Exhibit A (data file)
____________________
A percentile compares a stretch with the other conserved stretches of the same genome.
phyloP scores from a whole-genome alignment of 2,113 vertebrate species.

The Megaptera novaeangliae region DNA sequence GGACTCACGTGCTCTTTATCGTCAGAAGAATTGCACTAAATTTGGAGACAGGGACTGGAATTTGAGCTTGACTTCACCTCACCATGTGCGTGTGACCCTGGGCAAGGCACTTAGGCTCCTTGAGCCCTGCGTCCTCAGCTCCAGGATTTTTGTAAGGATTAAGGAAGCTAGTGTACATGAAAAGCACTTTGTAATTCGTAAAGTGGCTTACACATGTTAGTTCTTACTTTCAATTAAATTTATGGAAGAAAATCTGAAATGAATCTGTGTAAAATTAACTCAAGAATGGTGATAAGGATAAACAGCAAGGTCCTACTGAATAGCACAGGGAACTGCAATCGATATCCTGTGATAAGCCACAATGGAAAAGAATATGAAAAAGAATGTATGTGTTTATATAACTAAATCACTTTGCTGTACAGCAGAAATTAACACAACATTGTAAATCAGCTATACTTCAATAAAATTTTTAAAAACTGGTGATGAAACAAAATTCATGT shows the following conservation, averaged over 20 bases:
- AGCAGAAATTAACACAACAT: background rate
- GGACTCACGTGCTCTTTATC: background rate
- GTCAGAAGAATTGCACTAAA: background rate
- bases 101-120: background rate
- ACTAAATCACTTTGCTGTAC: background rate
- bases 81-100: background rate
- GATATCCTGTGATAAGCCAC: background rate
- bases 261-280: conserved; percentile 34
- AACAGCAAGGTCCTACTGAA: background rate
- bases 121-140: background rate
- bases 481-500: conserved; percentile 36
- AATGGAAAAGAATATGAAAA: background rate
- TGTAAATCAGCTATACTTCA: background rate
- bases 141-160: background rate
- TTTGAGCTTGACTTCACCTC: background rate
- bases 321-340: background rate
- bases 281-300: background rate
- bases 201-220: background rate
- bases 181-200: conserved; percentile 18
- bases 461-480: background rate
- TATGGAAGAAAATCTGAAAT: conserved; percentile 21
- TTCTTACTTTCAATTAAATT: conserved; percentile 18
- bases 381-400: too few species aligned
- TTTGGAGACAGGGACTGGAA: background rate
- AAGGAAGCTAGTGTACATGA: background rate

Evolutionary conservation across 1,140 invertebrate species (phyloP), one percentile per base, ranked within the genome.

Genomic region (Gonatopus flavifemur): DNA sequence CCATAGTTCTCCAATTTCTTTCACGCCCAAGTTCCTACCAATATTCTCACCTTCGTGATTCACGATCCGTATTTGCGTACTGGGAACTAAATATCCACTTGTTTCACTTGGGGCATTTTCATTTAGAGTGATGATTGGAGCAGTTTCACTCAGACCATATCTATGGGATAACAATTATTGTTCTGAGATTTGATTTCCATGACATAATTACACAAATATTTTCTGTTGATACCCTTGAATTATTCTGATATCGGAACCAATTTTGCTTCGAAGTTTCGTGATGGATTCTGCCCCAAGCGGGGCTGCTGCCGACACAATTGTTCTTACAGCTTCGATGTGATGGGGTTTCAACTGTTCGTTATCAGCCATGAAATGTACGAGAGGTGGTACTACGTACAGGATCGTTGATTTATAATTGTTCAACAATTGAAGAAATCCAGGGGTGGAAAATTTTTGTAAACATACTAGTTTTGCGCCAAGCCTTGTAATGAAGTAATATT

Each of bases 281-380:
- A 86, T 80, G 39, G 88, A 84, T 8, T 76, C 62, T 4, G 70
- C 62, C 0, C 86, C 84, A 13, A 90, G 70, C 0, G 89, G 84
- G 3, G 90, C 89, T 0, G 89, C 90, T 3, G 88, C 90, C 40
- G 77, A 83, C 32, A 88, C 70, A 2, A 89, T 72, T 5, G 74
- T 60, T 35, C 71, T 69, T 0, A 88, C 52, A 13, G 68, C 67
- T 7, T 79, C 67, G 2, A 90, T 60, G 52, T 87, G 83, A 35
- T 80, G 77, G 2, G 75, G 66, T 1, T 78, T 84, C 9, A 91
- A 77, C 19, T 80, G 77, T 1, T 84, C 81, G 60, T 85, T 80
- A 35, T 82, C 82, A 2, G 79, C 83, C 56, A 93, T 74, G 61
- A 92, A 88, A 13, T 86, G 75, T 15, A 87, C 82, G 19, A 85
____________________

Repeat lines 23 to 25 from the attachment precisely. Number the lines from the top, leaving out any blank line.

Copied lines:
- bases 461-480: background rate
- TATGGAAGAAAATCTGAAAT: conserved; percentile 21
- TTCTTACTTTCAATTAAATT: conserved; percentile 18